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**Lect.7 Steady State Error Basil Hamed**

Control Systems Lect.7 Steady State Error Basil Hamed

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**Chapter Learning Outcomes**

After completing this chapter the student will be able to: Find the π π π for a unity feedback system (Sections ) Specify a system's π π π performance (Section 7.3) Design the gain of a closed-loop system to meet π π π specification (Section 7.4) Find the π π π for disturbance inputs (Section 7.5) Find the π π π for nonunity feedback systems (Section 7.6) Find the π π π sensitivity to parameter changes (Section 7.7) Find π π π for systems represented in state space (Section 7.8) Basil Hamed

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7.1 Introduction In Chapter 1, we saw that control systems analysis and design focus on three specifications: Transient Response (Chapter 4) Stability (Chapter 6) Steady-State Errors (Chapter 7) Now we are ready to examine steady-state errors. We define the errors and derive methods of controlling them. Basil Hamed

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**Definition and Test Inputs**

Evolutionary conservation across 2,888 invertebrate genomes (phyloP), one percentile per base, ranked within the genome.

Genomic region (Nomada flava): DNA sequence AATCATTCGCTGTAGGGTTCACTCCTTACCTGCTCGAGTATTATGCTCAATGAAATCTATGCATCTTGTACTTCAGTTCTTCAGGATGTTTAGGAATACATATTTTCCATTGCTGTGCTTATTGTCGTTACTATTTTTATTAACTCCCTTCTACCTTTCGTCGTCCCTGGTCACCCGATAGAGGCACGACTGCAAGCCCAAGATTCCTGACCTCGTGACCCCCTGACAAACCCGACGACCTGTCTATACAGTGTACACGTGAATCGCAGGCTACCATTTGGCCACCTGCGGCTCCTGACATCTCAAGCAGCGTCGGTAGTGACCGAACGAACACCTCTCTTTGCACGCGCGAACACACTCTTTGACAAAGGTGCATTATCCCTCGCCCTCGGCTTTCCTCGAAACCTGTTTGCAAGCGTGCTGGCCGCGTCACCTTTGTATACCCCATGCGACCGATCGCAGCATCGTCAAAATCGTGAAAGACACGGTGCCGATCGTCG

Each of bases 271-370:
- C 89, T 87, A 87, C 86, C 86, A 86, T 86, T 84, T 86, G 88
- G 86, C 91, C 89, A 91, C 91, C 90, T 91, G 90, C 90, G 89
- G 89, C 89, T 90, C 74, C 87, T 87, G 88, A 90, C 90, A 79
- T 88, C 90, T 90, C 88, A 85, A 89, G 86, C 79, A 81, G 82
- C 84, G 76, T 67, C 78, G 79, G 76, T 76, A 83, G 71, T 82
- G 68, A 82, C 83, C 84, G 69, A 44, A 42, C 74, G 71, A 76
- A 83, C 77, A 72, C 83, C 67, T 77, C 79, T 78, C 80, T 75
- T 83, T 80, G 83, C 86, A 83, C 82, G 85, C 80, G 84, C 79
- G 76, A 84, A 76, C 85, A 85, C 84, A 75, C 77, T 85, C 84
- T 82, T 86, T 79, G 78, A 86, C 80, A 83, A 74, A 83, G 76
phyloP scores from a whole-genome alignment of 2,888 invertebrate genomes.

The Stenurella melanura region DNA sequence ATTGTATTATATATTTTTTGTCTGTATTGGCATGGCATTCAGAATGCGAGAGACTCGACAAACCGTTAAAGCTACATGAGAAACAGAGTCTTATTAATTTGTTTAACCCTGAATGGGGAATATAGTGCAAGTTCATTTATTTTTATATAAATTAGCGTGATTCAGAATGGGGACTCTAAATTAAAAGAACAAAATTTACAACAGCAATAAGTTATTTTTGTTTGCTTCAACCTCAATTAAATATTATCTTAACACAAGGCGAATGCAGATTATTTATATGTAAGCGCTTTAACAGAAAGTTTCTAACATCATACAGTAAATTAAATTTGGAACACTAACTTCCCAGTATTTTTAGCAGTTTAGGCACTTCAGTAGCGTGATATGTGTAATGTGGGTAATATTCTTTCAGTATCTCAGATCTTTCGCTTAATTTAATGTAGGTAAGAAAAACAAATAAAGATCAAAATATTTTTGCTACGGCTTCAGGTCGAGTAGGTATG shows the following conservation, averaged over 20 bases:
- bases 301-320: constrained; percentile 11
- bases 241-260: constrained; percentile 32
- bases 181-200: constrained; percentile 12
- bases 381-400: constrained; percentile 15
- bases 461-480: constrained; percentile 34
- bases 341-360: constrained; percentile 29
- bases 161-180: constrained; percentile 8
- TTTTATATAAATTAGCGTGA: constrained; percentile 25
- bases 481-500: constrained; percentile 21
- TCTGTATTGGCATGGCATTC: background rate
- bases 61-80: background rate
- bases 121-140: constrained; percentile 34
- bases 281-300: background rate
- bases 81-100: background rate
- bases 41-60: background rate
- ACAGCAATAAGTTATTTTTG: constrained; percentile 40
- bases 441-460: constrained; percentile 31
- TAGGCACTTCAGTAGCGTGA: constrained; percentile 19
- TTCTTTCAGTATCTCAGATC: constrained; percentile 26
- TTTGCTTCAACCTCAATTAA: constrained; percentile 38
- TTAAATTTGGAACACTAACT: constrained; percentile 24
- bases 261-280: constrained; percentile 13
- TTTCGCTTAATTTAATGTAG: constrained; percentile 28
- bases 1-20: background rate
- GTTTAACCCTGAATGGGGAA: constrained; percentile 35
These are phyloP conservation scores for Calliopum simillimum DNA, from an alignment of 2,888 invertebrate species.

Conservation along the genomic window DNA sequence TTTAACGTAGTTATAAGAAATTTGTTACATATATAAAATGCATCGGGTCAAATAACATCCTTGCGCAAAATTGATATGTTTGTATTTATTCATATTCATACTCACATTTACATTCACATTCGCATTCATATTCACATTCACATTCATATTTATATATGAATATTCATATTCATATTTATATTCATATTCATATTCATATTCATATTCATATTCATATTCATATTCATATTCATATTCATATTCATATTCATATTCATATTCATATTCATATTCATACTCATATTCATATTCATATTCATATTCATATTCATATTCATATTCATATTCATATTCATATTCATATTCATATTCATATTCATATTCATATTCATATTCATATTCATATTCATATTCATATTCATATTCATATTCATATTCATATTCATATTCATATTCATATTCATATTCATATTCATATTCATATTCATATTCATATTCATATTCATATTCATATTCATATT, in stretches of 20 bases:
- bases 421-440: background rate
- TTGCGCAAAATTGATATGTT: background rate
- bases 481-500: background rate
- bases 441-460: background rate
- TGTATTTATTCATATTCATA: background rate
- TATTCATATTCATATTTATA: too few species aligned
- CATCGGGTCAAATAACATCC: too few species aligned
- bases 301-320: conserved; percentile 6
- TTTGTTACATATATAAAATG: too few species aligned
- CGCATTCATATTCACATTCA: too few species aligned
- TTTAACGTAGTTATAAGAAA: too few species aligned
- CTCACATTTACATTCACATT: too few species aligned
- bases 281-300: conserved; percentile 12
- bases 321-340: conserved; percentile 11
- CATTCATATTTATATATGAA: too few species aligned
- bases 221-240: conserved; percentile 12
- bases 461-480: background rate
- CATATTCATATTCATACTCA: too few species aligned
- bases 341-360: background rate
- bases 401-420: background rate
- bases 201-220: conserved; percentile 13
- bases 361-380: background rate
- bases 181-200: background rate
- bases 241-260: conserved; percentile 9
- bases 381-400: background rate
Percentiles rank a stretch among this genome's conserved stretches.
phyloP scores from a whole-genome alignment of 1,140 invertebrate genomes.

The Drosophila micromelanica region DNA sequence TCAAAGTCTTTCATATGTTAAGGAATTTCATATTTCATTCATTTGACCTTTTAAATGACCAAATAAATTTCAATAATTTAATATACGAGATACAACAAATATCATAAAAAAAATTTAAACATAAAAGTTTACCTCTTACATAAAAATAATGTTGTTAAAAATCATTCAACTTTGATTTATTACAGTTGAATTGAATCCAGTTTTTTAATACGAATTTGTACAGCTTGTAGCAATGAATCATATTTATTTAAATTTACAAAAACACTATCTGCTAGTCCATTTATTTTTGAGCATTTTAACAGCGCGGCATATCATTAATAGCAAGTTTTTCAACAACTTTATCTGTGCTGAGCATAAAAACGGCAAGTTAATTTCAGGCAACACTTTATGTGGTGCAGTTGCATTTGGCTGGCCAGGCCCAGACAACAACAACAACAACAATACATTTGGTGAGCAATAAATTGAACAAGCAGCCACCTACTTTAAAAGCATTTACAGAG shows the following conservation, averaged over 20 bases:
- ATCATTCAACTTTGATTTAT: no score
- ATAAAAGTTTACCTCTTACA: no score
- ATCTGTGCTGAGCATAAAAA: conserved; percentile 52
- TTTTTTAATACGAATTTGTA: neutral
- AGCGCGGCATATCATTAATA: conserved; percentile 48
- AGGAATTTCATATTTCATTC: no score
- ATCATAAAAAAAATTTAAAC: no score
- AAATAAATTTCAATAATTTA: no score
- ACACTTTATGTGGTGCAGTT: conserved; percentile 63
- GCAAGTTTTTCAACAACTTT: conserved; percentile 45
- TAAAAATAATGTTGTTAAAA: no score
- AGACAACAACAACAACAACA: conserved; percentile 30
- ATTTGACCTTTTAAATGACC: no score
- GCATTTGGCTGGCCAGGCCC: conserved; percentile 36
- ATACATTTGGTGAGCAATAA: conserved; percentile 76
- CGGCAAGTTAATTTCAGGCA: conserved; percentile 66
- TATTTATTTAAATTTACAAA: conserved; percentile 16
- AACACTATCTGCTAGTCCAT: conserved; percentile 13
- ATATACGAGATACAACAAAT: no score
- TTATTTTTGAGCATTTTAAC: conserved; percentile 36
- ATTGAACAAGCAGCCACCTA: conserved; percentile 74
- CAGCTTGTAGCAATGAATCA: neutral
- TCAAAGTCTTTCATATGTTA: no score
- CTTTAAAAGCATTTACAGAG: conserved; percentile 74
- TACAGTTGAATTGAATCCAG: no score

Steady-state error is the difference between the input and the output for a prescribed test input as π‘ββ Test inputs used for steady-state error analysis and design are summarized in Table below. Basil Hamed

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**Application to Stable Systems**

Since we are concerned with the difference between the input and the output of a feedback control system after the steady state has been reached, our discussion is limited to stable systems, where the natural response approaches zero as π‘ββ. Unstable systems represent loss of control in the steady state and are not acceptable for use at all. Thus, the engineer must check the system for stability while performing steady-state error analysis and design. Basil Hamed

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**SS Error for Unit Step Input**

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**7.2 Steady-State Error for Unity Feedback Systems**

Steady-state error can be calculated from a system's closed-loop transfer function, T(s), or the open-loop transfer function, G(s), for unity feedback systems. Steady-State Error in Terms of T(s) To find π π π we need to Apply the final value theorem Basil Hamed

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Example 7.1 P 345 PROBLEM: Find the steady-state error for π π = 5 π 2 +7π +10 and the input is a unit step. SOLUTION: From the problem statement, R(s) = 1/s , Since T(s) is stable and, subsequently, E(s) does not have right-half-plane poles or jw poles other than at the origin, we can apply the final value theorem e(β) = 1/2. Basil Hamed